The global magazine publishing industry is worth $100 billion and is still set to grow in the coming years. This further proves the fact that magazines are still very much popular and are nowhere near being brushed aside by multiple online marketing platforms. It’s still read by a sizable audience which further reinstates the need for effective magazine layout designs. You can also check out magazine templates in publisher.
If you’re planning to publish magazines en masse or if you’re working in a magazine company, whether you circulate to give entertainment, spread information or print to give updates on latest trends in fashion, technology, etc., you could easily be designing the layout of a magazine on a regular basis. This is a challenging task. The following elements can help you nail your magazine’s layout to satisfy your audience:
1. Headline: This is perhaps the most important part of a magazine’s design. It can come in various sizes but should always be bigger than the rest of the textual content on the page. A headline should be snappy, interesting, compelling and meaningful to increase the chances of an article being read.
2. Introductory Paragraph: Also known as “intro” “kicker”, “deck” or “stand-first”, an introductory paragraph is the main piece of content that introduces a reader to an article. It carries forward what a headline has succeeded in doing – catching the attention of a reader. It connects a reader to the main article, taking forward a reader’s journey into the midst of the article.
3. Body Text/Copy: A more lengthy and detailed element of a magazine design compared to the heading or article headline. The goal of a body copy is to keep readers hooked to the article towards the end. When you decide to use the templates included in this article for your layout, it should start with the body copy design since that takes a majority of the space which runs into a number of paragraphs.
4. Content: Whenever a magazine starts to lose readers and circulation, the finger for blame often gets pointed at the design team. However, in almost all instances when a publication starts to slump, it’s because the editorial quality has dropped for some reason. Although good design is crucial in creating a “complete” magazine package, it’s the editorial content that attracts and keeps readers. Good editorial can save a poorly designed publication, but good design can’t compensate for weak or bad content.
5. Focus: What is the primary topic of your magazine? Keep in mind that most magazines are niche publications that target a highly-specific audience (for instance, people who are interested in quilting or brides looking for wedding ideas).
Today, the magazine seems nothing too valuable except as a source of entertainment and even then, one can argue that you can always find that information online with just one click. However, you can’t deny the fact that magazines remain to have that great impact on our society as a whole, gossip, fashion, news and all. Here are some steps to guide you in designing your own magazine:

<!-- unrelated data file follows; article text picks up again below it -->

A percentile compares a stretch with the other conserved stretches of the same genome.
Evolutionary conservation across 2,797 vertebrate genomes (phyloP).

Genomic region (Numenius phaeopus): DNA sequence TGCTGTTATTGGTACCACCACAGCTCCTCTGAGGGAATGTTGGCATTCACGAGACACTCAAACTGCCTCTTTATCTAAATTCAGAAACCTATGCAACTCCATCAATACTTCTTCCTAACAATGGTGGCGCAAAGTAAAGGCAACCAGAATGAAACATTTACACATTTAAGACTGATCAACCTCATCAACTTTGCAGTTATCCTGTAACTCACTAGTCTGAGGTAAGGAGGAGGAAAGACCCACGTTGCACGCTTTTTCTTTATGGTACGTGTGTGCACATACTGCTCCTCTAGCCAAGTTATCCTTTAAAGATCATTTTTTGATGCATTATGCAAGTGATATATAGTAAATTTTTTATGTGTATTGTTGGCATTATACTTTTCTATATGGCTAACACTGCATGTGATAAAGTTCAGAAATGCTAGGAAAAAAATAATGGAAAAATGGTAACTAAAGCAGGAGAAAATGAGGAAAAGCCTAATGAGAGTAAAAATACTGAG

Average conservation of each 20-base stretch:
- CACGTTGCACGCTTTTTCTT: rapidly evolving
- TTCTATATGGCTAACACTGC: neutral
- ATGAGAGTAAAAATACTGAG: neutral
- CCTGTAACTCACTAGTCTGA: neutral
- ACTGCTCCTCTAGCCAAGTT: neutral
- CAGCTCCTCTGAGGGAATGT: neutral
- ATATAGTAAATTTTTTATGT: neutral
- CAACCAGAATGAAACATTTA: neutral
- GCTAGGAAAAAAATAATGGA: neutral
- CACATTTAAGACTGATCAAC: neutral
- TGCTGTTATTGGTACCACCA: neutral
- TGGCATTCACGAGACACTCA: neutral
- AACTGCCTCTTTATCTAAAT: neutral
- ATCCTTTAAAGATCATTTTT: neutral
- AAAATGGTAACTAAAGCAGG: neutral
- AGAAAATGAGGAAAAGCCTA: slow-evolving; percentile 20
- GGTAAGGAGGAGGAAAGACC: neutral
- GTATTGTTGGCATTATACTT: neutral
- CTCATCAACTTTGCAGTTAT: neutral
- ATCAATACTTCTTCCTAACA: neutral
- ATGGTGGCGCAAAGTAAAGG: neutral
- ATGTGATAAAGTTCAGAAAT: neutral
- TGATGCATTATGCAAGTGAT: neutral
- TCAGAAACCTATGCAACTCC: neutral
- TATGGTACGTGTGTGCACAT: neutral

1. Know who your readers are: Know them inside out. When you create content that pushes the right buttons and makes your readers feel like they’re part of the story or the message where there can dive in and let themselves lose in their passion, that kind of reader relationship is what every designer and editor should always aim for and nothing less.
2. Take photos: More than other things, a magazine is expected to be a visual medium, even if you primarily publish for say, business content or straight-up journalism. You still need photos of phenomena quality because that’s what your audience would also expect and would be looking for. Furthermore, high-quality images add value to the articles written and the magazine design as a whole.
3. Research your topic. Once you know what your theme is, it’s best to do some research about it. Even if you know the basics as a designer, editor or writer, you should know what your readers expect to see in your magazine. Research helps a lot in filtering your ideas and concepts for this month’s issue. It also helps you understand what discussions or content to avoid in your niche. These are the questions you need to ask:
4. Design a cover: The magazine cover is perhaps the most important part of a magazine’s branding since it is the main selling point. It should, therefore, be designed to give readers a tempting taste of everything you have in store for them inside, without giving away too much.
There’s nothing wrong with having a glossy 100 or so pages on our lap to flip and read through to keep us entertained and turn an otherwise ordinary day into a “productive” one. Guilty pleasure or otherwise, here are some tips in designing a magazine that gets picked in the stands:
A layout should not only look attractive but also communicative, which means that the layout should be easy for the reader to receive all available information. Here are the types of magazines based on their layout:
Magazine sizes can vary from these two standard sizes, so if you’re thinking of having your printed over-sized or undersized, the cost will naturally be higher:
Magazine covers come in 8.5 inches by 11.5 inches size but you need to leave some bleed area.
A magazine or page layout is the part of graphic design that involves putting together all visual elements on a page.
Magazines are highly-targeted, more than a source of entertainment, they provide information that a very specific audience wants to read or know.
Putting together a magazine is a great way to share your vision in print. Some DIY zines even become more professional publications down the line. But there’s no reason to wait. To make a magazine, you simply need to create meaningful content around a solid theme capable of attracting a specific market, then organize that content into an appealing layout and publish it digitally or via print.